Algorithms for large-scale personalization
Author(s)Li, Andrew A. (Andrew Andi)
Massachusetts Institute of Technology. Operations Research Center.
Vivek F. Farias.
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The term personalization typically refers to the activity of online recommender systems, and while product and content personalization is now ubiquitous in e-commerce, systems today remain relatively primitive: they are built on a small fraction of available data, run with heuristic algorithms, and restricted to e-commerce applications. This thesis addresses key challenges and new applications for modern, large-scale personalization. In particular, this thesis is outlined as follows: First, we formulate a generic, flexible framework for learning from matrix-valued data, including the kinds of data commonly collected in e-commerce. Underlying this framework is a classic de-noising problem called tensor recovery, for which we provide an efficient algorithm, called Slice Learning, that is practical for massive datasets. Further, we establish near-optimal recovery guarantees that represent an order improvement over the best available results for this problem. Experimental results from a music recommendation platform are shown. Second, we apply this de-noising framework to new applications in precision medicine where data are routinely complex and in high dimensions. We describe a simple, accurate proteomic blood test (a 'liquid biopsy') for cancer detection that relies on de-noising via the Slice Learning algorithm. Experiments on plasma from healthy patients that were later diagnosed with cancer demonstrate that our test achieves diagnostically significant sensitivities and specificities for many types of cancers in their earliest stages. Third, we present an efficient, principled approach to operationalizing recommendations, i.e. the decision of exactly what items to recommend. Motivated by settings such as online advertising where the space of items is massive and recommendations must be made in milliseconds, we propose an algorithm that simultaneously achieves two important properties: (1) sublinear runtime and (2) a constant-factor guarantee under a wide class of choice models. Our algorithm relies on a new sublinear time sampling scheme, which we develop to solve a class of problems that subsumes the classic nearest neighbor problem. Results from a massive online content recommendation firm are given. Fourth, we address the problem of cost-effectively executing a broad class of computations on commercial cloud computing platforms, including the computations typically done in personalization. We formulate this as a resource allocation problem and introduce a new approach to modeling uncertainty - the Data-Driven Prophet Model - that treads the line between stochastic and adversarial modeling, and is amenable to the common situation where stochastic modeling is challenging, despite the availability of copious historical data. We propose a simple, scalable algorithm that is shown to be order-optimal in this setting. Results from experiments on a commercial cloud platform are shown.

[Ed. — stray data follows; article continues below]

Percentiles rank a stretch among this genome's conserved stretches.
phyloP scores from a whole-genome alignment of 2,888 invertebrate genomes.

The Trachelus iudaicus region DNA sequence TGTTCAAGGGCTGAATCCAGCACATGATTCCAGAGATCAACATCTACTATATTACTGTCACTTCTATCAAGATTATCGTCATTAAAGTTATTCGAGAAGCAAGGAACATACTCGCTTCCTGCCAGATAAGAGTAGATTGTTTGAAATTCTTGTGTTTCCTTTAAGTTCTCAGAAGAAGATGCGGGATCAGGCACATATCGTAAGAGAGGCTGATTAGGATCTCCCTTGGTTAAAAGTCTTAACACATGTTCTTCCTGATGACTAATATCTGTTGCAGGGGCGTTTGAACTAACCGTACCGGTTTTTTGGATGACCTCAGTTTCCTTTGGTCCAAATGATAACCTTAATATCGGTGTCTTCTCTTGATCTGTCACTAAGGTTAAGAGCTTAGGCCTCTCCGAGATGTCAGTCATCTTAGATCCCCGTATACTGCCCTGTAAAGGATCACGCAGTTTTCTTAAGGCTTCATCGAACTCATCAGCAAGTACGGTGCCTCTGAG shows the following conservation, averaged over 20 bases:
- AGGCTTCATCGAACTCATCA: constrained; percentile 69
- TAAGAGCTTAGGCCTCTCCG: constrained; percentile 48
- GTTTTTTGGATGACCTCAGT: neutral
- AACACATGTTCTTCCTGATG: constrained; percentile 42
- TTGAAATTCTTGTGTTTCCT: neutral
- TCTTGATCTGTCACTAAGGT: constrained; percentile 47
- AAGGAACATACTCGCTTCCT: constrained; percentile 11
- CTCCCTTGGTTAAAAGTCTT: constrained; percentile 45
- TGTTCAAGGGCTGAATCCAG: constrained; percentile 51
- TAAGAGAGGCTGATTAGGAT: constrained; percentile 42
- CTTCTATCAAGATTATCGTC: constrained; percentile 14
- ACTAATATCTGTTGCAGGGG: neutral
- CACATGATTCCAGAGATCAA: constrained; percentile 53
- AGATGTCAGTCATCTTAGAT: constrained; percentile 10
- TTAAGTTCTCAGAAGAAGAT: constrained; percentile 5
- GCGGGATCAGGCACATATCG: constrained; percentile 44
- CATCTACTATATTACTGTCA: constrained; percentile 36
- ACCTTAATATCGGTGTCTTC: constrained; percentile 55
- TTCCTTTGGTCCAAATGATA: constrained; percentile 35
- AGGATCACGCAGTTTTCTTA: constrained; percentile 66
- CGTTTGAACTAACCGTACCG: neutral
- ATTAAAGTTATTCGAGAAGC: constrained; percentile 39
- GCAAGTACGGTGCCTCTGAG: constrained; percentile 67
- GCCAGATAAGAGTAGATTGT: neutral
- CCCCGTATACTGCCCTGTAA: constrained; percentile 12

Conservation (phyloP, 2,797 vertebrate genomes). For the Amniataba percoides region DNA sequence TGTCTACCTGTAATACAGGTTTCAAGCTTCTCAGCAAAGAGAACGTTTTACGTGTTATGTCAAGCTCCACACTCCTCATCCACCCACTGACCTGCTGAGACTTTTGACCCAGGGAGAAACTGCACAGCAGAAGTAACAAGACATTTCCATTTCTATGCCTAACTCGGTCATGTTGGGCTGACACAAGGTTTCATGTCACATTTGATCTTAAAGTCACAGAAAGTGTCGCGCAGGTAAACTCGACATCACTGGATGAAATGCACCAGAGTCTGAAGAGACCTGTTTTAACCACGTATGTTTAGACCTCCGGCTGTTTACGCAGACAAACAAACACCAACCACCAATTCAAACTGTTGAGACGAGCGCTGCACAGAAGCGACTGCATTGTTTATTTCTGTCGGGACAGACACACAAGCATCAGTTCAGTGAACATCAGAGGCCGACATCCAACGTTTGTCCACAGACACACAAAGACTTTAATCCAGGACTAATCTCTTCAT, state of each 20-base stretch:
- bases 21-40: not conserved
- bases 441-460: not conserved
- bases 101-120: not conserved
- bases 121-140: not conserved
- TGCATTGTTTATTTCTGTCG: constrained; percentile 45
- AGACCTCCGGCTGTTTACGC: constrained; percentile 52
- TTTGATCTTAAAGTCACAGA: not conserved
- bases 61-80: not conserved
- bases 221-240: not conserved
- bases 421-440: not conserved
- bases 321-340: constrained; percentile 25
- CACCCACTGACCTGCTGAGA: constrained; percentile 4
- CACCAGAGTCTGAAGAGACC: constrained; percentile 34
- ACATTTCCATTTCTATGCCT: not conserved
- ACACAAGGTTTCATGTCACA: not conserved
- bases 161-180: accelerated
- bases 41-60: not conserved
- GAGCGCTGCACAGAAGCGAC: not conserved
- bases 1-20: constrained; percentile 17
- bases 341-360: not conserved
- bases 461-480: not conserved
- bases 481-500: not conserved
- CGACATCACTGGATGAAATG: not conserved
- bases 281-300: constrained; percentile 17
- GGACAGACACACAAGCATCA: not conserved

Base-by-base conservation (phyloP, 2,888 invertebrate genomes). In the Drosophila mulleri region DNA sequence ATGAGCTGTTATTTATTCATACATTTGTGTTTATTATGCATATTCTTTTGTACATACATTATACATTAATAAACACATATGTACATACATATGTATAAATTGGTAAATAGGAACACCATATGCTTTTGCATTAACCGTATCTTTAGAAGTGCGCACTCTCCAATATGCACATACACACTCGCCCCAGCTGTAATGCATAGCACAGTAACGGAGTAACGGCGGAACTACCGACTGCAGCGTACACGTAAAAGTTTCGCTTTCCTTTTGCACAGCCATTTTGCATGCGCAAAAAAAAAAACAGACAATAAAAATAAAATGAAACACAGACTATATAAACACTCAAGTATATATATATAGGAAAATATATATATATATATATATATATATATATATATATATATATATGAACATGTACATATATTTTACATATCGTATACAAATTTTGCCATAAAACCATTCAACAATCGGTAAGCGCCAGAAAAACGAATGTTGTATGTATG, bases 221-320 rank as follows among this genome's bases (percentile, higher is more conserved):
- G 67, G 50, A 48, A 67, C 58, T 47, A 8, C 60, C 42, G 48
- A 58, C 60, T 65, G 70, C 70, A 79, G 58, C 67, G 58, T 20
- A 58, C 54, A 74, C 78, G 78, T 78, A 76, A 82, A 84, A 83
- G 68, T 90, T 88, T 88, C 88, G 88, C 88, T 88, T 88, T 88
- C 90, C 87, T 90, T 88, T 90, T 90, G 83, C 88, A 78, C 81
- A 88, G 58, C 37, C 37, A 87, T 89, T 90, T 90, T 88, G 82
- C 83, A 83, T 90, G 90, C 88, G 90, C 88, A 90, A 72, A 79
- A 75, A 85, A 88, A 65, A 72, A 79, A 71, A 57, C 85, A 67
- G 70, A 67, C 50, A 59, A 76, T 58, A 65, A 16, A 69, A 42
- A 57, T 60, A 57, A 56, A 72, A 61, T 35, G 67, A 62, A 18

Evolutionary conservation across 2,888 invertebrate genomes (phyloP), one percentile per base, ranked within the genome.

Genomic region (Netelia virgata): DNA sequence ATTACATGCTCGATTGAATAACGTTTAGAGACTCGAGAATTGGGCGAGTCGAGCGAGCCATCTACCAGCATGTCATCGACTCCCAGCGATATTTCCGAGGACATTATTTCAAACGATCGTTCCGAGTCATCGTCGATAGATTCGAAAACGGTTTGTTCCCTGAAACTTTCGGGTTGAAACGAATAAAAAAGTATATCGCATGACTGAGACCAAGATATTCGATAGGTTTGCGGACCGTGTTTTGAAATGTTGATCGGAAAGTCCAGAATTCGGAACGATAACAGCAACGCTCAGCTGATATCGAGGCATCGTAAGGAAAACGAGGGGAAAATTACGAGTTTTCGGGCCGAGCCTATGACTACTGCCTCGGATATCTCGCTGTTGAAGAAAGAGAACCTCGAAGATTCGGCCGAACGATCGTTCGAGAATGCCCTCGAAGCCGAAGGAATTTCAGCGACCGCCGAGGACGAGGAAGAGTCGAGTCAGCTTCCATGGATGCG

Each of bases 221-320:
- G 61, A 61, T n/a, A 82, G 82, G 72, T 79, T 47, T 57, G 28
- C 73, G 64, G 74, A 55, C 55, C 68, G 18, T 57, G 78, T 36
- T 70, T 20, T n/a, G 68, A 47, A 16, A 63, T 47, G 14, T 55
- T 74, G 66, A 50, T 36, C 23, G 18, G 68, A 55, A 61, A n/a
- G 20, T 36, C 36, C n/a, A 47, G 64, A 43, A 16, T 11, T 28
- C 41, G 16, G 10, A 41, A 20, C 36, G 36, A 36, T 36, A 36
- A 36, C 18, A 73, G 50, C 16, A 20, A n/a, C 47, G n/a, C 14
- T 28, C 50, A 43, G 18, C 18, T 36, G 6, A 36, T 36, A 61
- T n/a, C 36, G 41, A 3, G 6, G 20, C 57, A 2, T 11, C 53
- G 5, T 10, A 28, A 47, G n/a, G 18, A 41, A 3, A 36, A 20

Thesis: Ph. D., Massachusetts Institute of Technology, Sloan School of Management, Operations Research Center, 2018.Cataloged from PDF version of thesis.Includes bibliographical references (pages 191-205).
DepartmentMassachusetts Institute of Technology. Operations Research Center.
Massachusetts Institute of Technology
Operations Research Center.